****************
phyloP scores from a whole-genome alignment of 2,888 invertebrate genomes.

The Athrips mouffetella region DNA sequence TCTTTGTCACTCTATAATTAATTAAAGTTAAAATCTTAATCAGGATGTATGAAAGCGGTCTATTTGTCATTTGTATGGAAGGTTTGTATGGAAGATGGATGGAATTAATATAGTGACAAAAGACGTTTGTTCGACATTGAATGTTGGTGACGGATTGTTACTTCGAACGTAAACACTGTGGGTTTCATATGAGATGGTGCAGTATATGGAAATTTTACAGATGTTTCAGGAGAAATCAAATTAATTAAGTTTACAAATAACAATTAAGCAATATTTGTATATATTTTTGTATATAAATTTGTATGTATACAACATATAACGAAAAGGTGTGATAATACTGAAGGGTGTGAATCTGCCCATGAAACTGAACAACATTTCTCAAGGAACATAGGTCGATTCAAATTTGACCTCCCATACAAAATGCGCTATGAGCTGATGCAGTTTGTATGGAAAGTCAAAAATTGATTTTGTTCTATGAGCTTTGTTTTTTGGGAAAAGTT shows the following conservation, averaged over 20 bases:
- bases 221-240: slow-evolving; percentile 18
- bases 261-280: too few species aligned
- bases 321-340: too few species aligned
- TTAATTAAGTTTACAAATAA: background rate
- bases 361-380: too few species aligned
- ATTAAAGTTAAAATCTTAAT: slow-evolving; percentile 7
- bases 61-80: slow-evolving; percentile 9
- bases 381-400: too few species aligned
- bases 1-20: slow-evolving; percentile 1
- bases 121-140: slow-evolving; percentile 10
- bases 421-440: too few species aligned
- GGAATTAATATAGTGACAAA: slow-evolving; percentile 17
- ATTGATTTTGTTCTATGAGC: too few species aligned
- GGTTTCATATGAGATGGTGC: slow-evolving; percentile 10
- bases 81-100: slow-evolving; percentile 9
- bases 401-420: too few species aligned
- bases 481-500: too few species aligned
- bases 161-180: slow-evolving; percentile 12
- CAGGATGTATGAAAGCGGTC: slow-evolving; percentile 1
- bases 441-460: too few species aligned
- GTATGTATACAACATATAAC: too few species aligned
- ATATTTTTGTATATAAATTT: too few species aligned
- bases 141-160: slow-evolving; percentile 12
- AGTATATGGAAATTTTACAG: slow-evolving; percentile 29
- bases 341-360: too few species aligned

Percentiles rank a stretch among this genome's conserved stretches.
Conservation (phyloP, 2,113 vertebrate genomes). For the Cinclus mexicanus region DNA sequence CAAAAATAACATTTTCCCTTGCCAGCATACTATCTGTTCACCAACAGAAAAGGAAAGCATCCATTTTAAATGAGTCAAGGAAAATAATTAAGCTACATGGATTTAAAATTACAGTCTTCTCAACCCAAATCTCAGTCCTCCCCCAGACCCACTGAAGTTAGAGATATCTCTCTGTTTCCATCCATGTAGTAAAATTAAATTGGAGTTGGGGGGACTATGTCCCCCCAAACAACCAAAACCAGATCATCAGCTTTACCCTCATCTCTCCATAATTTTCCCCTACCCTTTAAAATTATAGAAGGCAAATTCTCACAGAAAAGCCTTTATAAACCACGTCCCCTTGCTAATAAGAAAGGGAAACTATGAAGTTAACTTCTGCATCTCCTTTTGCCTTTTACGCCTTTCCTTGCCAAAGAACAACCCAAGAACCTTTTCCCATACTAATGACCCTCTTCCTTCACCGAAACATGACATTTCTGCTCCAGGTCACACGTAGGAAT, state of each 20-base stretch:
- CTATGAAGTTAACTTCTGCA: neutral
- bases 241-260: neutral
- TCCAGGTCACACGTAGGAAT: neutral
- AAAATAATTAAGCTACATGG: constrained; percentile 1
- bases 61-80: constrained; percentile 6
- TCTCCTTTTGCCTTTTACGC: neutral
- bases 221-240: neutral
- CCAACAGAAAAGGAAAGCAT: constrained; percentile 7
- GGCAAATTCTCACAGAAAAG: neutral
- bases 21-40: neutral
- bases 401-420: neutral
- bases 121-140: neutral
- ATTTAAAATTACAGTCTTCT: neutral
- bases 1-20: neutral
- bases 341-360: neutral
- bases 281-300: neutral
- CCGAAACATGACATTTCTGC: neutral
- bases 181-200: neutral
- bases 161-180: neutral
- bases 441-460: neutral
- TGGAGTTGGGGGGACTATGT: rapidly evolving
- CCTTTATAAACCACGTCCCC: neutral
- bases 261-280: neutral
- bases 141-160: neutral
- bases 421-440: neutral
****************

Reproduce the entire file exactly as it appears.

phyloP scores from a whole-genome alignment of 2,888 invertebrate genomes.

The Athrips mouffetella region DNA sequence TCTTTGTCACTCTATAATTAATTAAAGTTAAAATCTTAATCAGGATGTATGAAAGCGGTCTATTTGTCATTTGTATGGAAGGTTTGTATGGAAGATGGATGGAATTAATATAGTGACAAAAGACGTTTGTTCGACATTGAATGTTGGTGACGGATTGTTACTTCGAACGTAAACACTGTGGGTTTCATATGAGATGGTGCAGTATATGGAAATTTTACAGATGTTTCAGGAGAAATCAAATTAATTAAGTTTACAAATAACAATTAAGCAATATTTGTATATATTTTTGTATATAAATTTGTATGTATACAACATATAACGAAAAGGTGTGATAATACTGAAGGGTGTGAATCTGCCCATGAAACTGAACAACATTTCTCAAGGAACATAGGTCGATTCAAATTTGACCTCCCATACAAAATGCGCTATGAGCTGATGCAGTTTGTATGGAAAGTCAAAAATTGATTTTGTTCTATGAGCTTTGTTTTTTGGGAAAAGTT shows the following conservation, averaged over 20 bases:
- bases 221-240: slow-evolving; percentile 18
- bases 261-280: too few species aligned
- bases 321-340: too few species aligned
- TTAATTAAGTTTACAAATAA: background rate
- bases 361-380: too few species aligned
- ATTAAAGTTAAAATCTTAAT: slow-evolving; percentile 7
- bases 61-80: slow-evolving; percentile 9
- bases 381-400: too few species aligned
- bases 1-20: slow-evolving; percentile 1
- bases 121-140: slow-evolving; percentile 10
- bases 421-440: too few species aligned
- GGAATTAATATAGTGACAAA: slow-evolving; percentile 17
- ATTGATTTTGTTCTATGAGC: too few species aligned
- GGTTTCATATGAGATGGTGC: slow-evolving; percentile 10
- bases 81-100: slow-evolving; percentile 9
- bases 401-420: too few species aligned
- bases 481-500: too few species aligned
- bases 161-180: slow-evolving; percentile 12
- CAGGATGTATGAAAGCGGTC: slow-evolving; percentile 1
- bases 441-460: too few species aligned
- GTATGTATACAACATATAAC: too few species aligned
- ATATTTTTGTATATAAATTT: too few species aligned
- bases 141-160: slow-evolving; percentile 12
- AGTATATGGAAATTTTACAG: slow-evolving; percentile 29
- bases 341-360: too few species aligned

Percentiles rank a stretch among this genome's conserved stretches.
Conservation (phyloP, 2,113 vertebrate genomes). For the Cinclus mexicanus region DNA sequence CAAAAATAACATTTTCCCTTGCCAGCATACTATCTGTTCACCAACAGAAAAGGAAAGCATCCATTTTAAATGAGTCAAGGAAAATAATTAAGCTACATGGATTTAAAATTACAGTCTTCTCAACCCAAATCTCAGTCCTCCCCCAGACCCACTGAAGTTAGAGATATCTCTCTGTTTCCATCCATGTAGTAAAATTAAATTGGAGTTGGGGGGACTATGTCCCCCCAAACAACCAAAACCAGATCATCAGCTTTACCCTCATCTCTCCATAATTTTCCCCTACCCTTTAAAATTATAGAAGGCAAATTCTCACAGAAAAGCCTTTATAAACCACGTCCCCTTGCTAATAAGAAAGGGAAACTATGAAGTTAACTTCTGCATCTCCTTTTGCCTTTTACGCCTTTCCTTGCCAAAGAACAACCCAAGAACCTTTTCCCATACTAATGACCCTCTTCCTTCACCGAAACATGACATTTCTGCTCCAGGTCACACGTAGGAAT, state of each 20-base stretch:
- CTATGAAGTTAACTTCTGCA: neutral
- bases 241-260: neutral
- TCCAGGTCACACGTAGGAAT: neutral
- AAAATAATTAAGCTACATGG: constrained; percentile 1
- bases 61-80: constrained; percentile 6
- TCTCCTTTTGCCTTTTACGC: neutral
- bases 221-240: neutral
- CCAACAGAAAAGGAAAGCAT: constrained; percentile 7
- GGCAAATTCTCACAGAAAAG: neutral
- bases 21-40: neutral
- bases 401-420: neutral
- bases 121-140: neutral
- ATTTAAAATTACAGTCTTCT: neutral
- bases 1-20: neutral
- bases 341-360: neutral
- bases 281-300: neutral
- CCGAAACATGACATTTCTGC: neutral
- bases 181-200: neutral
- bases 161-180: neutral
- bases 441-460: neutral
- TGGAGTTGGGGGGACTATGT: rapidly evolving
- CCTTTATAAACCACGTCCCC: neutral
- bases 261-280: neutral
- bases 141-160: neutral
- bases 421-440: neutral